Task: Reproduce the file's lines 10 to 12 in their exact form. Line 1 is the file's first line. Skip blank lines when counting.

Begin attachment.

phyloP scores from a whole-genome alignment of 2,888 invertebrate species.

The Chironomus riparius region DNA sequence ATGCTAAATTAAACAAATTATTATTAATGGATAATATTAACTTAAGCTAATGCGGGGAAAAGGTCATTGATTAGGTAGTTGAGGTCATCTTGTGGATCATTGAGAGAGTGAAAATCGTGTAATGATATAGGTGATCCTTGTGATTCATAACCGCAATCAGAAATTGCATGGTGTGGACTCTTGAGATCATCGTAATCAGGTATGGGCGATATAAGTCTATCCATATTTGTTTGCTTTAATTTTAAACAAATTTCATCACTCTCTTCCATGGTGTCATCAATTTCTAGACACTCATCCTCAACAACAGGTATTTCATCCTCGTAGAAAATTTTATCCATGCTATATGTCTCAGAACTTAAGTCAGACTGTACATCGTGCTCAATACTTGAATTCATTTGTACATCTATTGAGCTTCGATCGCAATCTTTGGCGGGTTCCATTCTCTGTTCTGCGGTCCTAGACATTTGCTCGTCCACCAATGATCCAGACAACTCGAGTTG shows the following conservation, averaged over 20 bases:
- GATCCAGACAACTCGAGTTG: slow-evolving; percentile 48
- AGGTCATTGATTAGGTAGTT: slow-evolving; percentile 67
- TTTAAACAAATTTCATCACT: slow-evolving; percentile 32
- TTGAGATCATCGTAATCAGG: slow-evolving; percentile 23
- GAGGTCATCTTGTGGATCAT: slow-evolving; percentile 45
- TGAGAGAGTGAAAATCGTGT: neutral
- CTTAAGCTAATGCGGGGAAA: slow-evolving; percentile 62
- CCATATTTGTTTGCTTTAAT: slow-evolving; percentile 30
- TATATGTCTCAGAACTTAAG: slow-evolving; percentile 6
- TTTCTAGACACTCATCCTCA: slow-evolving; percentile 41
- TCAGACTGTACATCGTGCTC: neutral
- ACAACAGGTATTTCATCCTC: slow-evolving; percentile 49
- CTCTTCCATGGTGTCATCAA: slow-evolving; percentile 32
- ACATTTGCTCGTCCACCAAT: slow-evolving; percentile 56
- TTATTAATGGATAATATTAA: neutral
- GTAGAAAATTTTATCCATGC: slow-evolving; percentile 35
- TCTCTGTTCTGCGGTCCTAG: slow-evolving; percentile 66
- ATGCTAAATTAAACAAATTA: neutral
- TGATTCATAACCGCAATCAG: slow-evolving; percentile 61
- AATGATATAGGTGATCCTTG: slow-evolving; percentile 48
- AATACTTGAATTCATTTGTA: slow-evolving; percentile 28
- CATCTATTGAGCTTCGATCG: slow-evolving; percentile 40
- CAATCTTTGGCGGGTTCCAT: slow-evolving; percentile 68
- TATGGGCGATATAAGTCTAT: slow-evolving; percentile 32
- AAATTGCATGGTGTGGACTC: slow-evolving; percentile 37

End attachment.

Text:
- CCATATTTGTTTGCTTTAAT: slow-evolving; percentile 30
- TATATGTCTCAGAACTTAAG: slow-evolving; percentile 6
- TTTCTAGACACTCATCCTCA: slow-evolving; percentile 41